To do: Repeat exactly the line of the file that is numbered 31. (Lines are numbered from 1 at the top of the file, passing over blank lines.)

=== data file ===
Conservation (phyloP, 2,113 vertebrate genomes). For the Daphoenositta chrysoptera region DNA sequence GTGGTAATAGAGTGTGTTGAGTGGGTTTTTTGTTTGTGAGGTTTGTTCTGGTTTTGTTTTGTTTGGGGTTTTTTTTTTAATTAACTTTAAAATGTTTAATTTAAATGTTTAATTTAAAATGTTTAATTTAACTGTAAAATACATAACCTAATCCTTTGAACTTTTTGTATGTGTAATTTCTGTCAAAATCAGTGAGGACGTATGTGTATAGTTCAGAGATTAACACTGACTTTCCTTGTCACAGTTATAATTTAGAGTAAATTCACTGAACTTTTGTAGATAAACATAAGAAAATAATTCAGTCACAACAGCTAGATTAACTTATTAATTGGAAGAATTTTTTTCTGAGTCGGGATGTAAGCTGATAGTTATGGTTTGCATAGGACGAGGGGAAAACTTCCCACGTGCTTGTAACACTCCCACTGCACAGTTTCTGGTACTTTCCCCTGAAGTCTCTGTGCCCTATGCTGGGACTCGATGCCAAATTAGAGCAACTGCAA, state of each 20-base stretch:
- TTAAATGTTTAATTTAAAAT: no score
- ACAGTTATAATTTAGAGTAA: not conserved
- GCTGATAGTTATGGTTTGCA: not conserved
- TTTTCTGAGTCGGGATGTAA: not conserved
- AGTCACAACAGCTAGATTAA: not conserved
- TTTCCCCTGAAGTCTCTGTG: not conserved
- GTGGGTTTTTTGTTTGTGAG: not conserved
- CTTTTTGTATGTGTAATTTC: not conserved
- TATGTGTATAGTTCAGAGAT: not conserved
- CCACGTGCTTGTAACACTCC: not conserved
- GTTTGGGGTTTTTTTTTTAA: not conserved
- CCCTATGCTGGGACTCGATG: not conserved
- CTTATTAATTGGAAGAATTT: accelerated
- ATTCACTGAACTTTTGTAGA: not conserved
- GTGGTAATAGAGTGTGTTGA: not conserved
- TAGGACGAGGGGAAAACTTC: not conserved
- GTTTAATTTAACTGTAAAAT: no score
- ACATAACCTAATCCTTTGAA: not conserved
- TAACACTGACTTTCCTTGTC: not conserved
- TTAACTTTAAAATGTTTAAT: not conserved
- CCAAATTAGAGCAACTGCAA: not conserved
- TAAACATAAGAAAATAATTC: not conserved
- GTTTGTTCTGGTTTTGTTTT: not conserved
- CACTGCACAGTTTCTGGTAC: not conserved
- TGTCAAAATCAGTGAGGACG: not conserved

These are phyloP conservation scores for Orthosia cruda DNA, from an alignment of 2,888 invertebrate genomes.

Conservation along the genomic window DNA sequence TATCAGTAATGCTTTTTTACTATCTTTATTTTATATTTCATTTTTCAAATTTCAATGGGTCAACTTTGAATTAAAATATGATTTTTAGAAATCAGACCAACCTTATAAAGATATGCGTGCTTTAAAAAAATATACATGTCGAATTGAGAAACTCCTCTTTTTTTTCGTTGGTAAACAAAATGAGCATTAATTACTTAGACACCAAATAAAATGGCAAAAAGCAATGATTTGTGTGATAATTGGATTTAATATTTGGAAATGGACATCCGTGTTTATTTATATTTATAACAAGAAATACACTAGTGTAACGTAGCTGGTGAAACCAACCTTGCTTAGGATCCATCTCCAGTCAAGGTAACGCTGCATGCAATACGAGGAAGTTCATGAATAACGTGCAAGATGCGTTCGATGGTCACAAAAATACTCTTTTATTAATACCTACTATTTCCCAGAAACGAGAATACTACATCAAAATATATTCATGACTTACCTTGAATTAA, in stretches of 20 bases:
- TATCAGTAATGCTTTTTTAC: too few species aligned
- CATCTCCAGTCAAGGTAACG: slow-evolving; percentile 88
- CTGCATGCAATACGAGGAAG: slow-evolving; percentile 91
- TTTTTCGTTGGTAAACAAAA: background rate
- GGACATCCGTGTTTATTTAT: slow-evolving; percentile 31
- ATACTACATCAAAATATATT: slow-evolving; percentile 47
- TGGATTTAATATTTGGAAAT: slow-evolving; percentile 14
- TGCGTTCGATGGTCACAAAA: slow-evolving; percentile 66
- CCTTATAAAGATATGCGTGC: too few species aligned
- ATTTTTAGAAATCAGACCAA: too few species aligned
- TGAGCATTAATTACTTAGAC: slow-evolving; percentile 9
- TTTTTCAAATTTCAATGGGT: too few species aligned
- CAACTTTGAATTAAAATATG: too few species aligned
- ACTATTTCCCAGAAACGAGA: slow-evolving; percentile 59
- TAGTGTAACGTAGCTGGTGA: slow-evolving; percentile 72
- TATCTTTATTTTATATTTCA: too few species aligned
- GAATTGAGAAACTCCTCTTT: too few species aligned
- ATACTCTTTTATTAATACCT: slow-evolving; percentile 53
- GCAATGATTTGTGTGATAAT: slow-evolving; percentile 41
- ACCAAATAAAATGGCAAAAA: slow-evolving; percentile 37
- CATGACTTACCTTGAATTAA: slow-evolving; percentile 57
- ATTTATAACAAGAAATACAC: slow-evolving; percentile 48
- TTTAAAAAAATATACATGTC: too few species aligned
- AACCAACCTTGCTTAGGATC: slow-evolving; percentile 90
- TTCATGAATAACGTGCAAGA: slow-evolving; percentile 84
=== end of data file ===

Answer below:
- CTGCATGCAATACGAGGAAG: slow-evolving; percentile 91